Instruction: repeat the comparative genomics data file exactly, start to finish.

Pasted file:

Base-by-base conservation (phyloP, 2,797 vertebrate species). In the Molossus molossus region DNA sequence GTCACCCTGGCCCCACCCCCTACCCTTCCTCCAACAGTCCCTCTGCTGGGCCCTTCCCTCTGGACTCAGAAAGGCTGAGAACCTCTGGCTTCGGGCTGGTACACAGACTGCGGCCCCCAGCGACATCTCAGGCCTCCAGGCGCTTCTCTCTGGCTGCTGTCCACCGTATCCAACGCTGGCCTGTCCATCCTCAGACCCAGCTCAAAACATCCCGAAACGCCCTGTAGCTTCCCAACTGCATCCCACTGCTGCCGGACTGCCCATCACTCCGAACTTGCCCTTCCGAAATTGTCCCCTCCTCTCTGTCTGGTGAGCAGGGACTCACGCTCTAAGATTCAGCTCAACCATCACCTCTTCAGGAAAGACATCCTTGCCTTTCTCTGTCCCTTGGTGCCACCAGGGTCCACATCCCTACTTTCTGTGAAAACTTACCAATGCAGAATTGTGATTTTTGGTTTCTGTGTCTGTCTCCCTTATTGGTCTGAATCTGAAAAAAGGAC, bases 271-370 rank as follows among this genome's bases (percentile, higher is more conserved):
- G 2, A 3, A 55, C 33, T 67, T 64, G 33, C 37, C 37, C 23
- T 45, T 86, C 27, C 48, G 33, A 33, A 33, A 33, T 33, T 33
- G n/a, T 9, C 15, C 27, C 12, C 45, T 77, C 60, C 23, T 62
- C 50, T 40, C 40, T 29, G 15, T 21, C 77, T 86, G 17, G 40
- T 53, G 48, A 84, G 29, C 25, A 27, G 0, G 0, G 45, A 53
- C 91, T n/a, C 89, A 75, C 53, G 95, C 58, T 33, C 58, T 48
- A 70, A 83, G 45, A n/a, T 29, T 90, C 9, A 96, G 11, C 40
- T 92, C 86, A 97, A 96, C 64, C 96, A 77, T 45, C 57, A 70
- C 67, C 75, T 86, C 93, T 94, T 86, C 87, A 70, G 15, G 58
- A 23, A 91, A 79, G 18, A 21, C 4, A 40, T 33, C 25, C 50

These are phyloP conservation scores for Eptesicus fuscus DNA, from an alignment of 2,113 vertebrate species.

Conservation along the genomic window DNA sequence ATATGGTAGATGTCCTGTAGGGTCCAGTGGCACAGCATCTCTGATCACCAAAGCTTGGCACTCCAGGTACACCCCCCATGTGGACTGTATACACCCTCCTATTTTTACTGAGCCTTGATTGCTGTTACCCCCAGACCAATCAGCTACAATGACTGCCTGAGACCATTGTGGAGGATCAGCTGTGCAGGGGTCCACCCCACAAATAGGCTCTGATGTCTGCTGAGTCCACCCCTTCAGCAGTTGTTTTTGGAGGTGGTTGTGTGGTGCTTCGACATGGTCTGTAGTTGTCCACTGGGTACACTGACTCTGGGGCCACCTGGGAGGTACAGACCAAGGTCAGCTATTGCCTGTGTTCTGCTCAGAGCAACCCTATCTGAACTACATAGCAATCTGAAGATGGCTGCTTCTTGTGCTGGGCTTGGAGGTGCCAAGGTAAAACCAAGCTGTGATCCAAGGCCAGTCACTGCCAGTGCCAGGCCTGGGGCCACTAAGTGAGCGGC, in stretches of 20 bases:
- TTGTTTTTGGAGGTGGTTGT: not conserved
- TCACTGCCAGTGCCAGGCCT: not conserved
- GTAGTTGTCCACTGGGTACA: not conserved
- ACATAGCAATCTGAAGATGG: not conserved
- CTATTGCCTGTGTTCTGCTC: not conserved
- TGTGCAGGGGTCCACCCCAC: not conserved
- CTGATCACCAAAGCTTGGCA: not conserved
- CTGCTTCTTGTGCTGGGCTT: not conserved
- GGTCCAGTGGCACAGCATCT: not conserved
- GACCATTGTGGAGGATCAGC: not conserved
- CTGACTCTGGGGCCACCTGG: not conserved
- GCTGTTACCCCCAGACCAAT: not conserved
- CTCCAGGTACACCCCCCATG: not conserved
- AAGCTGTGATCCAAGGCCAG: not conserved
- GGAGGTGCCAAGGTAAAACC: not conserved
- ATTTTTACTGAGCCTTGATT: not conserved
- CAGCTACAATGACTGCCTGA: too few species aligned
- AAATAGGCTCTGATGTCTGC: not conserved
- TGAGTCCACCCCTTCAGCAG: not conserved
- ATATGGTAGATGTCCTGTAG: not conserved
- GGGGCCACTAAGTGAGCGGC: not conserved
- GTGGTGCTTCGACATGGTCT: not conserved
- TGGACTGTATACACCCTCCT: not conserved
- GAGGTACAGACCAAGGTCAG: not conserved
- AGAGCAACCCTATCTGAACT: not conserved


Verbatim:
Base-by-base conservation (phyloP, 2,797 vertebrate species). In the Molossus molossus region DNA sequence GTCACCCTGGCCCCACCCCCTACCCTTCCTCCAACAGTCCCTCTGCTGGGCCCTTCCCTCTGGACTCAGAAAGGCTGAGAACCTCTGGCTTCGGGCTGGTACACAGACTGCGGCCCCCAGCGACATCTCAGGCCTCCAGGCGCTTCTCTCTGGCTGCTGTCCACCGTATCCAACGCTGGCCTGTCCATCCTCAGACCCAGCTCAAAACATCCCGAAACGCCCTGTAGCTTCCCAACTGCATCCCACTGCTGCCGGACTGCCCATCACTCCGAACTTGCCCTTCCGAAATTGTCCCCTCCTCTCTGTCTGGTGAGCAGGGACTCACGCTCTAAGATTCAGCTCAACCATCACCTCTTCAGGAAAGACATCCTTGCCTTTCTCTGTCCCTTGGTGCCACCAGGGTCCACATCCCTACTTTCTGTGAAAACTTACCAATGCAGAATTGTGATTTTTGGTTTCTGTGTCTGTCTCCCTTATTGGTCTGAATCTGAAAAAAGGAC, bases 271-370 rank as follows among this genome's bases (percentile, higher is more conserved):
- G 2, A 3, A 55, C 33, T 67, T 64, G 33, C 37, C 37, C 23
- T 45, T 86, C 27, C 48, G 33, A 33, A 33, A 33, T 33, T 33
- G n/a, T 9, C 15, C 27, C 12, C 45, T 77, C 60, C 23, T 62
- C 50, T 40, C 40, T 29, G 15, T 21, C 77, T 86, G 17, G 40
- T 53, G 48, A 84, G 29, C 25, A 27, G 0, G 0, G 45, A 53
- C 91, T n/a, C 89, A 75, C 53, G 95, C 58, T 33, C 58, T 48
- A 70, A 83, G 45, A n/a, T 29, T 90, C 9, A 96, G 11, C 40
- T 92, C 86, A 97, A 96, C 64, C 96, A 77, T 45, C 57, A 70
- C 67, C 75, T 86, C 93, T 94, T 86, C 87, A 70, G 15, G 58
- A 23, A 91, A 79, G 18, A 21, C 4, A 40, T 33, C 25, C 50

These are phyloP conservation scores for Eptesicus fuscus DNA, from an alignment of 2,113 vertebrate species.

Conservation along the genomic window DNA sequence ATATGGTAGATGTCCTGTAGGGTCCAGTGGCACAGCATCTCTGATCACCAAAGCTTGGCACTCCAGGTACACCCCCCATGTGGACTGTATACACCCTCCTATTTTTACTGAGCCTTGATTGCTGTTACCCCCAGACCAATCAGCTACAATGACTGCCTGAGACCATTGTGGAGGATCAGCTGTGCAGGGGTCCACCCCACAAATAGGCTCTGATGTCTGCTGAGTCCACCCCTTCAGCAGTTGTTTTTGGAGGTGGTTGTGTGGTGCTTCGACATGGTCTGTAGTTGTCCACTGGGTACACTGACTCTGGGGCCACCTGGGAGGTACAGACCAAGGTCAGCTATTGCCTGTGTTCTGCTCAGAGCAACCCTATCTGAACTACATAGCAATCTGAAGATGGCTGCTTCTTGTGCTGGGCTTGGAGGTGCCAAGGTAAAACCAAGCTGTGATCCAAGGCCAGTCACTGCCAGTGCCAGGCCTGGGGCCACTAAGTGAGCGGC, in stretches of 20 bases:
- TTGTTTTTGGAGGTGGTTGT: not conserved
- TCACTGCCAGTGCCAGGCCT: not conserved
- GTAGTTGTCCACTGGGTACA: not conserved
- ACATAGCAATCTGAAGATGG: not conserved
- CTATTGCCTGTGTTCTGCTC: not conserved
- TGTGCAGGGGTCCACCCCAC: not conserved
- CTGATCACCAAAGCTTGGCA: not conserved
- CTGCTTCTTGTGCTGGGCTT: not conserved
- GGTCCAGTGGCACAGCATCT: not conserved
- GACCATTGTGGAGGATCAGC: not conserved
- CTGACTCTGGGGCCACCTGG: not conserved
- GCTGTTACCCCCAGACCAAT: not conserved
- CTCCAGGTACACCCCCCATG: not conserved
- AAGCTGTGATCCAAGGCCAG: not conserved
- GGAGGTGCCAAGGTAAAACC: not conserved
- ATTTTTACTGAGCCTTGATT: not conserved
- CAGCTACAATGACTGCCTGA: too few species aligned
- AAATAGGCTCTGATGTCTGC: not conserved
- TGAGTCCACCCCTTCAGCAG: not conserved
- ATATGGTAGATGTCCTGTAG: not conserved
- GGGGCCACTAAGTGAGCGGC: not conserved
- GTGGTGCTTCGACATGGTCT: not conserved
- TGGACTGTATACACCCTCCT: not conserved
- GAGGTACAGACCAAGGTCAG: not conserved
- AGAGCAACCCTATCTGAACT: not conserved